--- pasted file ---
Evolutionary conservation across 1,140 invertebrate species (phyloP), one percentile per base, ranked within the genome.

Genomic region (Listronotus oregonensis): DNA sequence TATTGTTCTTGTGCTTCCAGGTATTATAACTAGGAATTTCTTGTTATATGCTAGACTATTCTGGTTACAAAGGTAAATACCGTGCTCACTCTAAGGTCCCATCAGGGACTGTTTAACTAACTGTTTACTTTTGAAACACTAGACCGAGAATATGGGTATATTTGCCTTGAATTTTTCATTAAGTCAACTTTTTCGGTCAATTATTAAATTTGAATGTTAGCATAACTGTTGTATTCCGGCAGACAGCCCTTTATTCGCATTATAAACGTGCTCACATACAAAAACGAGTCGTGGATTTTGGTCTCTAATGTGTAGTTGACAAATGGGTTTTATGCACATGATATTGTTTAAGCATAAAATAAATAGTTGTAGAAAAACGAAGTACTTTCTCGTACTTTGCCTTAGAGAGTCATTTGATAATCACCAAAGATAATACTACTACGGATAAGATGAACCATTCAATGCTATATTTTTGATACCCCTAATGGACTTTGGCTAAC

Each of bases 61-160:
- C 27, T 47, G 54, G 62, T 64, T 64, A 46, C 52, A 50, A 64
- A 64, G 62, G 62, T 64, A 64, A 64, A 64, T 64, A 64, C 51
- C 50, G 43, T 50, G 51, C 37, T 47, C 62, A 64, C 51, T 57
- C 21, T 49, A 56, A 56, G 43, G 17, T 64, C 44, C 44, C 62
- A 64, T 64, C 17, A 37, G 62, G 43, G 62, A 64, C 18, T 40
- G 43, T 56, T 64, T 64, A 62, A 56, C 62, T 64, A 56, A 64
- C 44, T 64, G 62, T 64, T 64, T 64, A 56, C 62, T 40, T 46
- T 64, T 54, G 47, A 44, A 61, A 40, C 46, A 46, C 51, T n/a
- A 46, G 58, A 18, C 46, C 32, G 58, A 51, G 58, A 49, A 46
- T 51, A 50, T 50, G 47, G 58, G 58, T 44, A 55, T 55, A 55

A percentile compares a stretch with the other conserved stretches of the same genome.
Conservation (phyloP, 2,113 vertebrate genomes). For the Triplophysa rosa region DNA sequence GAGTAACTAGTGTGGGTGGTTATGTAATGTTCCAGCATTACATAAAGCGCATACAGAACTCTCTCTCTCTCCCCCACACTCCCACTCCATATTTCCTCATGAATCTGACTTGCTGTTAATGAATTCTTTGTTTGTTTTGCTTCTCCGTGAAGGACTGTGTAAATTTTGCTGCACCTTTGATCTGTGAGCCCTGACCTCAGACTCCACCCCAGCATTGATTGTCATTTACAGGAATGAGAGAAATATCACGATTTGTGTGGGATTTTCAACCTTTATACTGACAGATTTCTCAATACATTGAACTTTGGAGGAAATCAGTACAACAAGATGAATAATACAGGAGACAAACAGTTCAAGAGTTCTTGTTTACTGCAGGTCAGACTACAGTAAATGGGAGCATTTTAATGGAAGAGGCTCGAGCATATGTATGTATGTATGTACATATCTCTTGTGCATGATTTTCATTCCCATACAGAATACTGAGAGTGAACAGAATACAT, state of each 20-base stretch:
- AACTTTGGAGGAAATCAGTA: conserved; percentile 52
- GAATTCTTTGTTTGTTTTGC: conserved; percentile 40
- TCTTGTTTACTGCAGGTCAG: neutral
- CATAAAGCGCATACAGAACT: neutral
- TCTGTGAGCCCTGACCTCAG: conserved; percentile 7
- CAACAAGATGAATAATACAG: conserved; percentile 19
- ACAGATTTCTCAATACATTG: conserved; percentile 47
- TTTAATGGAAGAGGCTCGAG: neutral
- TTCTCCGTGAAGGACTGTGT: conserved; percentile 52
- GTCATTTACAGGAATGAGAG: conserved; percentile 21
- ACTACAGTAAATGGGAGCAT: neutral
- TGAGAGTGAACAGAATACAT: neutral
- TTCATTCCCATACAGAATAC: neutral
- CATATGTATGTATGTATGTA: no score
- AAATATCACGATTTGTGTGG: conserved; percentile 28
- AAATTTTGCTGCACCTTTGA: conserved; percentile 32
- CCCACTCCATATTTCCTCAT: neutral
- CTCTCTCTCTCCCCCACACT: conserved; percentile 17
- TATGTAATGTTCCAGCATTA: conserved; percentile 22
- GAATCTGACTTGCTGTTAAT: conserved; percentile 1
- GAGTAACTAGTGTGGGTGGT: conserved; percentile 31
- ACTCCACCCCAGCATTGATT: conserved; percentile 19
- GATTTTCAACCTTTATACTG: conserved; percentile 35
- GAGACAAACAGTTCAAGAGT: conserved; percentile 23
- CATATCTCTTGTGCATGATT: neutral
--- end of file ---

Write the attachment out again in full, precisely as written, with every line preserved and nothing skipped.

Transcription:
Evolutionary conservation across 1,140 invertebrate species (phyloP), one percentile per base, ranked within the genome.

Genomic region (Listronotus oregonensis): DNA sequence TATTGTTCTTGTGCTTCCAGGTATTATAACTAGGAATTTCTTGTTATATGCTAGACTATTCTGGTTACAAAGGTAAATACCGTGCTCACTCTAAGGTCCCATCAGGGACTGTTTAACTAACTGTTTACTTTTGAAACACTAGACCGAGAATATGGGTATATTTGCCTTGAATTTTTCATTAAGTCAACTTTTTCGGTCAATTATTAAATTTGAATGTTAGCATAACTGTTGTATTCCGGCAGACAGCCCTTTATTCGCATTATAAACGTGCTCACATACAAAAACGAGTCGTGGATTTTGGTCTCTAATGTGTAGTTGACAAATGGGTTTTATGCACATGATATTGTTTAAGCATAAAATAAATAGTTGTAGAAAAACGAAGTACTTTCTCGTACTTTGCCTTAGAGAGTCATTTGATAATCACCAAAGATAATACTACTACGGATAAGATGAACCATTCAATGCTATATTTTTGATACCCCTAATGGACTTTGGCTAAC

Each of bases 61-160:
- C 27, T 47, G 54, G 62, T 64, T 64, A 46, C 52, A 50, A 64
- A 64, G 62, G 62, T 64, A 64, A 64, A 64, T 64, A 64, C 51
- C 50, G 43, T 50, G 51, C 37, T 47, C 62, A 64, C 51, T 57
- C 21, T 49, A 56, A 56, G 43, G 17, T 64, C 44, C 44, C 62
- A 64, T 64, C 17, A 37, G 62, G 43, G 62, A 64, C 18, T 40
- G 43, T 56, T 64, T 64, A 62, A 56, C 62, T 64, A 56, A 64
- C 44, T 64, G 62, T 64, T 64, T 64, A 56, C 62, T 40, T 46
- T 64, T 54, G 47, A 44, A 61, A 40, C 46, A 46, C 51, T n/a
- A 46, G 58, A 18, C 46, C 32, G 58, A 51, G 58, A 49, A 46
- T 51, A 50, T 50, G 47, G 58, G 58, T 44, A 55, T 55, A 55

A percentile compares a stretch with the other conserved stretches of the same genome.
Conservation (phyloP, 2,113 vertebrate genomes). For the Triplophysa rosa region DNA sequence GAGTAACTAGTGTGGGTGGTTATGTAATGTTCCAGCATTACATAAAGCGCATACAGAACTCTCTCTCTCTCCCCCACACTCCCACTCCATATTTCCTCATGAATCTGACTTGCTGTTAATGAATTCTTTGTTTGTTTTGCTTCTCCGTGAAGGACTGTGTAAATTTTGCTGCACCTTTGATCTGTGAGCCCTGACCTCAGACTCCACCCCAGCATTGATTGTCATTTACAGGAATGAGAGAAATATCACGATTTGTGTGGGATTTTCAACCTTTATACTGACAGATTTCTCAATACATTGAACTTTGGAGGAAATCAGTACAACAAGATGAATAATACAGGAGACAAACAGTTCAAGAGTTCTTGTTTACTGCAGGTCAGACTACAGTAAATGGGAGCATTTTAATGGAAGAGGCTCGAGCATATGTATGTATGTATGTACATATCTCTTGTGCATGATTTTCATTCCCATACAGAATACTGAGAGTGAACAGAATACAT, state of each 20-base stretch:
- AACTTTGGAGGAAATCAGTA: conserved; percentile 52
- GAATTCTTTGTTTGTTTTGC: conserved; percentile 40
- TCTTGTTTACTGCAGGTCAG: neutral
- CATAAAGCGCATACAGAACT: neutral
- TCTGTGAGCCCTGACCTCAG: conserved; percentile 7
- CAACAAGATGAATAATACAG: conserved; percentile 19
- ACAGATTTCTCAATACATTG: conserved; percentile 47
- TTTAATGGAAGAGGCTCGAG: neutral
- TTCTCCGTGAAGGACTGTGT: conserved; percentile 52
- GTCATTTACAGGAATGAGAG: conserved; percentile 21
- ACTACAGTAAATGGGAGCAT: neutral
- TGAGAGTGAACAGAATACAT: neutral
- TTCATTCCCATACAGAATAC: neutral
- CATATGTATGTATGTATGTA: no score
- AAATATCACGATTTGTGTGG: conserved; percentile 28
- AAATTTTGCTGCACCTTTGA: conserved; percentile 32
- CCCACTCCATATTTCCTCAT: neutral
- CTCTCTCTCTCCCCCACACT: conserved; percentile 17
- TATGTAATGTTCCAGCATTA: conserved; percentile 22
- GAATCTGACTTGCTGTTAAT: conserved; percentile 1
- GAGTAACTAGTGTGGGTGGT: conserved; percentile 31
- ACTCCACCCCAGCATTGATT: conserved; percentile 19
- GATTTTCAACCTTTATACTG: conserved; percentile 35
- GAGACAAACAGTTCAAGAGT: conserved; percentile 23
- CATATCTCTTGTGCATGATT: neutral